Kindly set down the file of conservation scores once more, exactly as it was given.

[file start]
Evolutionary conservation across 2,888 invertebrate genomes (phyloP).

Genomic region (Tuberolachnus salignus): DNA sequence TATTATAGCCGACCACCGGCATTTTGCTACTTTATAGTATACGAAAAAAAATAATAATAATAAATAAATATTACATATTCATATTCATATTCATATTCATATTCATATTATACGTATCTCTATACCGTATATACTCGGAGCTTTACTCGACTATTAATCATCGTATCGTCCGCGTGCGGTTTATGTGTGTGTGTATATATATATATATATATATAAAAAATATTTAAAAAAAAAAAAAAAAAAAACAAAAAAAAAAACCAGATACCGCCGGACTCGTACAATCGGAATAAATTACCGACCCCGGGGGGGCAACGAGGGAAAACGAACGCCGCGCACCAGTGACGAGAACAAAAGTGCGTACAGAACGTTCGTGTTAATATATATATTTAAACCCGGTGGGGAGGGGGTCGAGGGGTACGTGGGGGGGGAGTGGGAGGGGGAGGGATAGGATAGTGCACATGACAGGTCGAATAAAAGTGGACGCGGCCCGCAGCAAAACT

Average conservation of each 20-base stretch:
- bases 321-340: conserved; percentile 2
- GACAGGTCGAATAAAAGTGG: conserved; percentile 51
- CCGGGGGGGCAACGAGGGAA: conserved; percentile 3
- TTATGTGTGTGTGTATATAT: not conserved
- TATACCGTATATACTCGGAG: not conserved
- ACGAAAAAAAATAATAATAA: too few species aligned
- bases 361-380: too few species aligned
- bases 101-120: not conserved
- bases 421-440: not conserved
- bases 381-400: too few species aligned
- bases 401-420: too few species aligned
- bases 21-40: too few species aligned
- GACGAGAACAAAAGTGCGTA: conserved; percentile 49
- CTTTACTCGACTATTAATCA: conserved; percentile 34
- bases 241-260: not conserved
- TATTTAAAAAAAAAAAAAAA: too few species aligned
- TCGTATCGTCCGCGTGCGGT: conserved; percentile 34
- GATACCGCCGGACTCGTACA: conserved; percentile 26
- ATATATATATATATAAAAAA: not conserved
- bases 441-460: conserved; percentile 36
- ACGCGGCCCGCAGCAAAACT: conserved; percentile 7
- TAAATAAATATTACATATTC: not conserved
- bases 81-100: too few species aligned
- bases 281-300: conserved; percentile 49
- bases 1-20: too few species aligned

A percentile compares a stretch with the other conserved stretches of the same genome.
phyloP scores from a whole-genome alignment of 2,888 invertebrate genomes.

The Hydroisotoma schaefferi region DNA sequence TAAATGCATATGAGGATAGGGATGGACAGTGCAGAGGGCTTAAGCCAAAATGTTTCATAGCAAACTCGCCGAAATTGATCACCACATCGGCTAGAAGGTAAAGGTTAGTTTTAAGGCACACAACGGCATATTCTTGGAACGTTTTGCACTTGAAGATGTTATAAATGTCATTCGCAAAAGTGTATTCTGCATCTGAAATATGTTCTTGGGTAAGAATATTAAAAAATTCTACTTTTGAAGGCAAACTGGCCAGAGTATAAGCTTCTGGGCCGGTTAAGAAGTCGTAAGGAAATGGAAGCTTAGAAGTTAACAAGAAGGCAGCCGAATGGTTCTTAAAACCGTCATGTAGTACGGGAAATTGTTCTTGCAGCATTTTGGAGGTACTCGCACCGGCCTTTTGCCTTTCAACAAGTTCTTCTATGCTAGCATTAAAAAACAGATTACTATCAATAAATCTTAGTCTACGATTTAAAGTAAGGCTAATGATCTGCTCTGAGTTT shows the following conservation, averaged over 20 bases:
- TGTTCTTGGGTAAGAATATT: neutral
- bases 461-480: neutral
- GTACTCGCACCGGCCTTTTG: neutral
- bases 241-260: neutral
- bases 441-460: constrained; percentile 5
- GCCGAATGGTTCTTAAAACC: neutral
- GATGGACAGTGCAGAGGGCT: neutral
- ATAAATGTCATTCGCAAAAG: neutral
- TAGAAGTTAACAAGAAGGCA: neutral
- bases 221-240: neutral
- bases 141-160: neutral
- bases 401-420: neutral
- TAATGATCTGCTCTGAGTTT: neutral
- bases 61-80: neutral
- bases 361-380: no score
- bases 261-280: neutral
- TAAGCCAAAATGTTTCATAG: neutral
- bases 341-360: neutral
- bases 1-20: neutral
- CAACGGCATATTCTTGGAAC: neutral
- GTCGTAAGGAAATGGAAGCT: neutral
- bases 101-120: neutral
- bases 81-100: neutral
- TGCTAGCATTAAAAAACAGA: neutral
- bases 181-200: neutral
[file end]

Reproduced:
Evolutionary conservation across 2,888 invertebrate genomes (phyloP).

Genomic region (Tuberolachnus salignus): DNA sequence TATTATAGCCGACCACCGGCATTTTGCTACTTTATAGTATACGAAAAAAAATAATAATAATAAATAAATATTACATATTCATATTCATATTCATATTCATATTCATATTATACGTATCTCTATACCGTATATACTCGGAGCTTTACTCGACTATTAATCATCGTATCGTCCGCGTGCGGTTTATGTGTGTGTGTATATATATATATATATATATAAAAAATATTTAAAAAAAAAAAAAAAAAAAACAAAAAAAAAAACCAGATACCGCCGGACTCGTACAATCGGAATAAATTACCGACCCCGGGGGGGCAACGAGGGAAAACGAACGCCGCGCACCAGTGACGAGAACAAAAGTGCGTACAGAACGTTCGTGTTAATATATATATTTAAACCCGGTGGGGAGGGGGTCGAGGGGTACGTGGGGGGGGAGTGGGAGGGGGAGGGATAGGATAGTGCACATGACAGGTCGAATAAAAGTGGACGCGGCCCGCAGCAAAACT

Average conservation of each 20-base stretch:
- bases 321-340: conserved; percentile 2
- GACAGGTCGAATAAAAGTGG: conserved; percentile 51
- CCGGGGGGGCAACGAGGGAA: conserved; percentile 3
- TTATGTGTGTGTGTATATAT: not conserved
- TATACCGTATATACTCGGAG: not conserved
- ACGAAAAAAAATAATAATAA: too few species aligned
- bases 361-380: too few species aligned
- bases 101-120: not conserved
- bases 421-440: not conserved
- bases 381-400: too few species aligned
- bases 401-420: too few species aligned
- bases 21-40: too few species aligned
- GACGAGAACAAAAGTGCGTA: conserved; percentile 49
- CTTTACTCGACTATTAATCA: conserved; percentile 34
- bases 241-260: not conserved
- TATTTAAAAAAAAAAAAAAA: too few species aligned
- TCGTATCGTCCGCGTGCGGT: conserved; percentile 34
- GATACCGCCGGACTCGTACA: conserved; percentile 26
- ATATATATATATATAAAAAA: not conserved
- bases 441-460: conserved; percentile 36
- ACGCGGCCCGCAGCAAAACT: conserved; percentile 7
- TAAATAAATATTACATATTC: not conserved
- bases 81-100: too few species aligned
- bases 281-300: conserved; percentile 49
- bases 1-20: too few species aligned

A percentile compares a stretch with the other conserved stretches of the same genome.
phyloP scores from a whole-genome alignment of 2,888 invertebrate genomes.

The Hydroisotoma schaefferi region DNA sequence TAAATGCATATGAGGATAGGGATGGACAGTGCAGAGGGCTTAAGCCAAAATGTTTCATAGCAAACTCGCCGAAATTGATCACCACATCGGCTAGAAGGTAAAGGTTAGTTTTAAGGCACACAACGGCATATTCTTGGAACGTTTTGCACTTGAAGATGTTATAAATGTCATTCGCAAAAGTGTATTCTGCATCTGAAATATGTTCTTGGGTAAGAATATTAAAAAATTCTACTTTTGAAGGCAAACTGGCCAGAGTATAAGCTTCTGGGCCGGTTAAGAAGTCGTAAGGAAATGGAAGCTTAGAAGTTAACAAGAAGGCAGCCGAATGGTTCTTAAAACCGTCATGTAGTACGGGAAATTGTTCTTGCAGCATTTTGGAGGTACTCGCACCGGCCTTTTGCCTTTCAACAAGTTCTTCTATGCTAGCATTAAAAAACAGATTACTATCAATAAATCTTAGTCTACGATTTAAAGTAAGGCTAATGATCTGCTCTGAGTTT shows the following conservation, averaged over 20 bases:
- TGTTCTTGGGTAAGAATATT: neutral
- bases 461-480: neutral
- GTACTCGCACCGGCCTTTTG: neutral
- bases 241-260: neutral
- bases 441-460: constrained; percentile 5
- GCCGAATGGTTCTTAAAACC: neutral
- GATGGACAGTGCAGAGGGCT: neutral
- ATAAATGTCATTCGCAAAAG: neutral
- TAGAAGTTAACAAGAAGGCA: neutral
- bases 221-240: neutral
- bases 141-160: neutral
- bases 401-420: neutral
- TAATGATCTGCTCTGAGTTT: neutral
- bases 61-80: neutral
- bases 361-380: no score
- bases 261-280: neutral
- TAAGCCAAAATGTTTCATAG: neutral
- bases 341-360: neutral
- bases 1-20: neutral
- CAACGGCATATTCTTGGAAC: neutral
- GTCGTAAGGAAATGGAAGCT: neutral
- bases 101-120: neutral
- bases 81-100: neutral
- TGCTAGCATTAAAAAACAGA: neutral
- bases 181-200: neutral